Leaving for Camp Grandma

29 Jul

We packed my daughter’s suitcase this week with ten tiny notes – one for each day – two swimsuits, an assortment of clothing, a few books, a green Martian nightlight from Ikea, and a giant pile of Ugly Dolls.  Her grandparents keep a  toothbrush for her in the bathroom cabinet, toys in the basement, a small bicycle in the garage, and in the backyard, they have a swimming pool.  She’s pretty sure her feet will touch the bottom this summer because her cousin was able to touch last year and is only a little bit taller.

Last year, she was gone only a week.  I stayed home and cleaned her playroom.  She didn’t notice all the things we’d given away because she was so delighted with the new set-up and how easy it was to find her favorite things.  But every year, my mother-in-law begs me for more time (or – more accurately – begs my partner.  Or – even more accurately –  it’s my mother outlaw who does the begging since it’s still, as my stepdaughter once said, “illegal” for two girls to marry in Illinois.  In other words, “in-law” isn’t technically true.  I don’t mean to sound ungrateful about civil unions, you understand, which are, in fact progress…  But I digress.)  Each year, we extend our daughter’s trip by a day or two, and last summer she stepped over a line so I could see the balance had shifted between missing us and loving her time – I do mean L-O-V-I-N-G her time at Camp Grandma.  She came home with crazy stories of freedom and adventure and ice cream every night, without even a hint of sadness.  So this year, the ten-day-limit was more about me than it was about her.  She’d probably stay there for a month now if I’d let her go.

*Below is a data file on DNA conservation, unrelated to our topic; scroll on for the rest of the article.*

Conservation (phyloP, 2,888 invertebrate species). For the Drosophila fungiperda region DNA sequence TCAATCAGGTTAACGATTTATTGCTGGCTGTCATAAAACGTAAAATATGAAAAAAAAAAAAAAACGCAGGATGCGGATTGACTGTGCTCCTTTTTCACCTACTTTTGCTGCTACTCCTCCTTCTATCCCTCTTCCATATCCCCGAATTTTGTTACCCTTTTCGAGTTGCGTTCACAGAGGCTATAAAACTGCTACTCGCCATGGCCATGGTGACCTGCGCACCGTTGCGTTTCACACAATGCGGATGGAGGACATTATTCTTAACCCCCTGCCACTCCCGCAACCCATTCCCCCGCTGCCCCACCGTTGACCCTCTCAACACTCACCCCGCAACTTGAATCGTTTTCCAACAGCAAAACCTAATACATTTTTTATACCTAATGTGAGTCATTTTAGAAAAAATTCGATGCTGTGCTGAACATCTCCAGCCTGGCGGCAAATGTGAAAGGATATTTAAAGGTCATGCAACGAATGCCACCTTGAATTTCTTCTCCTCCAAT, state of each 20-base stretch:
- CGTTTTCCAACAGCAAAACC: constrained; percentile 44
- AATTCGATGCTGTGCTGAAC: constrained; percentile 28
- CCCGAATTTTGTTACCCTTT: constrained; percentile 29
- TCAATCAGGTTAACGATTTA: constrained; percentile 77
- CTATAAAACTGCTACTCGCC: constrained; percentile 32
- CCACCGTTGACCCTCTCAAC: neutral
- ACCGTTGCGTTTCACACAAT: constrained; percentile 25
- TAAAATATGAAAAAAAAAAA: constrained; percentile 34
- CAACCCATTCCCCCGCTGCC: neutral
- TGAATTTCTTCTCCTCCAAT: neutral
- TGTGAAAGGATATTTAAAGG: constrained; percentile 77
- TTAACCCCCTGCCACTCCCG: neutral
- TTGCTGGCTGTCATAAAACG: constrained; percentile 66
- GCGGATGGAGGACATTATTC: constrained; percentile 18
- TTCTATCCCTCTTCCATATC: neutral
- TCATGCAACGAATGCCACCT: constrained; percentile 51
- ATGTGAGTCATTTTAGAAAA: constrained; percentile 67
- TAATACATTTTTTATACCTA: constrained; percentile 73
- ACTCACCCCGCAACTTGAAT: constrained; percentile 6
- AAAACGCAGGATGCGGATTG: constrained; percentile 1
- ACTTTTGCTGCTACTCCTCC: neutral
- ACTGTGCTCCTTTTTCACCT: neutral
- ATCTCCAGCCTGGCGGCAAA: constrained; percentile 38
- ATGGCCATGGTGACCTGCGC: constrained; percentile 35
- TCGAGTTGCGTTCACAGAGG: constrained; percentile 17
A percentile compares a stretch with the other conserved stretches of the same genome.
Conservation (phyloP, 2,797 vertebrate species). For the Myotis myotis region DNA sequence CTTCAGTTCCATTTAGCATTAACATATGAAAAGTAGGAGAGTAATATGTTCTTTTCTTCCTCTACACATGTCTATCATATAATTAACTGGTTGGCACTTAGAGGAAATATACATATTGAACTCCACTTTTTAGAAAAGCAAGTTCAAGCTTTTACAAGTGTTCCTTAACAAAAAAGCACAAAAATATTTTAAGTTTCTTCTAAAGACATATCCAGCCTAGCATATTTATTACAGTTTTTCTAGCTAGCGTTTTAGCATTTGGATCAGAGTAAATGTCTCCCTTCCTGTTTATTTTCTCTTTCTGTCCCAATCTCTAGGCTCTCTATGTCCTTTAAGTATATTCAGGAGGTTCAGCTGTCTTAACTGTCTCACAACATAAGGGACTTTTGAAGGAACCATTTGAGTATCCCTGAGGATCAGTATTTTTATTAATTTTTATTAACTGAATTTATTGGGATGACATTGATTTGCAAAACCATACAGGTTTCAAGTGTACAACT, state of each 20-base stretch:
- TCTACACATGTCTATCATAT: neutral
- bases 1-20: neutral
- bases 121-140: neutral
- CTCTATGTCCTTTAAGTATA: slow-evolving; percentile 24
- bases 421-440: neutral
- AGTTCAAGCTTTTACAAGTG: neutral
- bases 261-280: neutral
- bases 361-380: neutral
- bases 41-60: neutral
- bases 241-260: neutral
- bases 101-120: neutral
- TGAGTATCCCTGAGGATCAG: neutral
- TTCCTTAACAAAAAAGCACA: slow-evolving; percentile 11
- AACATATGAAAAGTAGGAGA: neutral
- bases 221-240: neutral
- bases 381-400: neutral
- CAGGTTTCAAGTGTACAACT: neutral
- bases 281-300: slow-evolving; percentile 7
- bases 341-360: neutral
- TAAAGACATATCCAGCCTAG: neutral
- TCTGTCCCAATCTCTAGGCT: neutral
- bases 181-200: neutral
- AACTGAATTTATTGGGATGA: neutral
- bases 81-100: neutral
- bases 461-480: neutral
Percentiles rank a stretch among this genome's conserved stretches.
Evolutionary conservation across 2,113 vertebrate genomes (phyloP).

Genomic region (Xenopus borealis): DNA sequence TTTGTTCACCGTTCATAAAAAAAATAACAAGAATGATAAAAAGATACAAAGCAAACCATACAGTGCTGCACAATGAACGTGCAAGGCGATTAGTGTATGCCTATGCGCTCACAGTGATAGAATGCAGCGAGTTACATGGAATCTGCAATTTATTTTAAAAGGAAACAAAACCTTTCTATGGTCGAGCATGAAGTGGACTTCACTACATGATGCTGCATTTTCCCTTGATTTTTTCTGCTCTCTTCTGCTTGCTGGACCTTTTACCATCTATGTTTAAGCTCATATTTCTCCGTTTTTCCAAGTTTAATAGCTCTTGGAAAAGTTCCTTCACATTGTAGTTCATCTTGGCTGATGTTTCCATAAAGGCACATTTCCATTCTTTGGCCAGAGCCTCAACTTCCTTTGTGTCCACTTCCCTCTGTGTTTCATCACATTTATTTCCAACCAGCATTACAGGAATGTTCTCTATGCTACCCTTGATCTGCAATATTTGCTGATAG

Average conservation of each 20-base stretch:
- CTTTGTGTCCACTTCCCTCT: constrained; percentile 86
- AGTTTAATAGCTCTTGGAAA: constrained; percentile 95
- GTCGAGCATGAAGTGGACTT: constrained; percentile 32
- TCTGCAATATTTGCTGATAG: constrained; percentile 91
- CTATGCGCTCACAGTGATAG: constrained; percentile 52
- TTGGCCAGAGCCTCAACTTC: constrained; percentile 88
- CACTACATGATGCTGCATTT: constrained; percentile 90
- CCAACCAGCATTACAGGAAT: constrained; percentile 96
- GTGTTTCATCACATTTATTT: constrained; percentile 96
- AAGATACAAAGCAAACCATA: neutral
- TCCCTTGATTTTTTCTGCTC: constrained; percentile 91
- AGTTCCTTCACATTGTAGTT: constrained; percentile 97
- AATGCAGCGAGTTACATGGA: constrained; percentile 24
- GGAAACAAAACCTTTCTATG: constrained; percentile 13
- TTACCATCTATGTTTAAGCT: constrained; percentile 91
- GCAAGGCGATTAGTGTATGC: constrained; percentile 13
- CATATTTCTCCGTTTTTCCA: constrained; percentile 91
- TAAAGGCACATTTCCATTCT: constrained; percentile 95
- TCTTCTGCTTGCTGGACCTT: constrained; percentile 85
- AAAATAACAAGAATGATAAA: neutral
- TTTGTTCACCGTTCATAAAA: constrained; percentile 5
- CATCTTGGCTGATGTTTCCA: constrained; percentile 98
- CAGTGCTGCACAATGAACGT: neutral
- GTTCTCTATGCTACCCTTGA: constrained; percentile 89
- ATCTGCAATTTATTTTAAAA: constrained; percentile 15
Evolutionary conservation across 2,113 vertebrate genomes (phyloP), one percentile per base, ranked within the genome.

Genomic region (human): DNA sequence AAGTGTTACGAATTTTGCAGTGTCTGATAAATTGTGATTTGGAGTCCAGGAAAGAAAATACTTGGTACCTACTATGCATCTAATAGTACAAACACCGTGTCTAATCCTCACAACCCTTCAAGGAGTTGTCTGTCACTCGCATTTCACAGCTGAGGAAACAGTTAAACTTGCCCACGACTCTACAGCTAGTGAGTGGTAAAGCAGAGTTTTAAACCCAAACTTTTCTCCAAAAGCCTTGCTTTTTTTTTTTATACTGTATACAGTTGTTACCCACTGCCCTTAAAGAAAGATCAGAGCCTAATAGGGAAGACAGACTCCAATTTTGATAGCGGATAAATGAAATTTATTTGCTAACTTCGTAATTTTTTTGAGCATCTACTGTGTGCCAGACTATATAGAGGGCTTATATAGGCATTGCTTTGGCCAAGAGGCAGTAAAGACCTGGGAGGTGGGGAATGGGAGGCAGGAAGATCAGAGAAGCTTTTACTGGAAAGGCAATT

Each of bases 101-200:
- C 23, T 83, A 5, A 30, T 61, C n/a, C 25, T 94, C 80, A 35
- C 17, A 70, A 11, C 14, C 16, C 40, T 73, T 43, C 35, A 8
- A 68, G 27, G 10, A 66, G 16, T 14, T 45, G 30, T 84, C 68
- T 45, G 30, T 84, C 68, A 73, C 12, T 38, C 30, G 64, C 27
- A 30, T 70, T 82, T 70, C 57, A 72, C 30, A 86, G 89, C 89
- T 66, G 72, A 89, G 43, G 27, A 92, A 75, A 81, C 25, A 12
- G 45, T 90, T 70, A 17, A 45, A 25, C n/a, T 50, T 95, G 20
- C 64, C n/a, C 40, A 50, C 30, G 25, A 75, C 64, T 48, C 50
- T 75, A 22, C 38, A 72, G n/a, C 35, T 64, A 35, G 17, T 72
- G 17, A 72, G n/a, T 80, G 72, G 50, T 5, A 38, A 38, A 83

But we have our notes.  The notes tradition started when she was a toddler.  My partner used to go on business trips, three days or four, sometimes a full week, and I always hid cards for her in her suitcase, one for each day she was gone.  A couple times, our girls hid things, too.  Our youngest hid drawings.  So when she began sleepovers with extended family, I started tucking cards into her suitcase, too, one for each day.  This year, she asked for them.  “Mami,” she said to me out of the blue one afternoon, “Are you going to hide cards for me, in my suitcase?”

“Of course, Honey.”  I had just that moment begun contemplating whether it was necessary to include one for each day, or if a simple handful would suffice.

“One for each day?” she continued.

“Absolutely!” Okay, decision made. Apparently, we have a tradition.

I always had it in my head that she opened her notes at the start of each day, but of course she didn’t.  In the mornings, she would pull on her clothes and rush out to the kitchen for cinnamon raisin bread, or juice, or peaches with whipped cream – things she never got at home.  Or she’d be so excited about a day at her great aunt’s cottage that she’d be awake with her swimsuit on under her clothes, playing quietly in her room for two full hours before the rest of the house was awake.  But still, she saved my notes for nighttime.  Night is the time for quiet, for kisses, for softly encouraging words, for intimate connections.  Nighttime is stories and foot rubs, fresh ice cold water on the bedside table, and the sharing of secrets.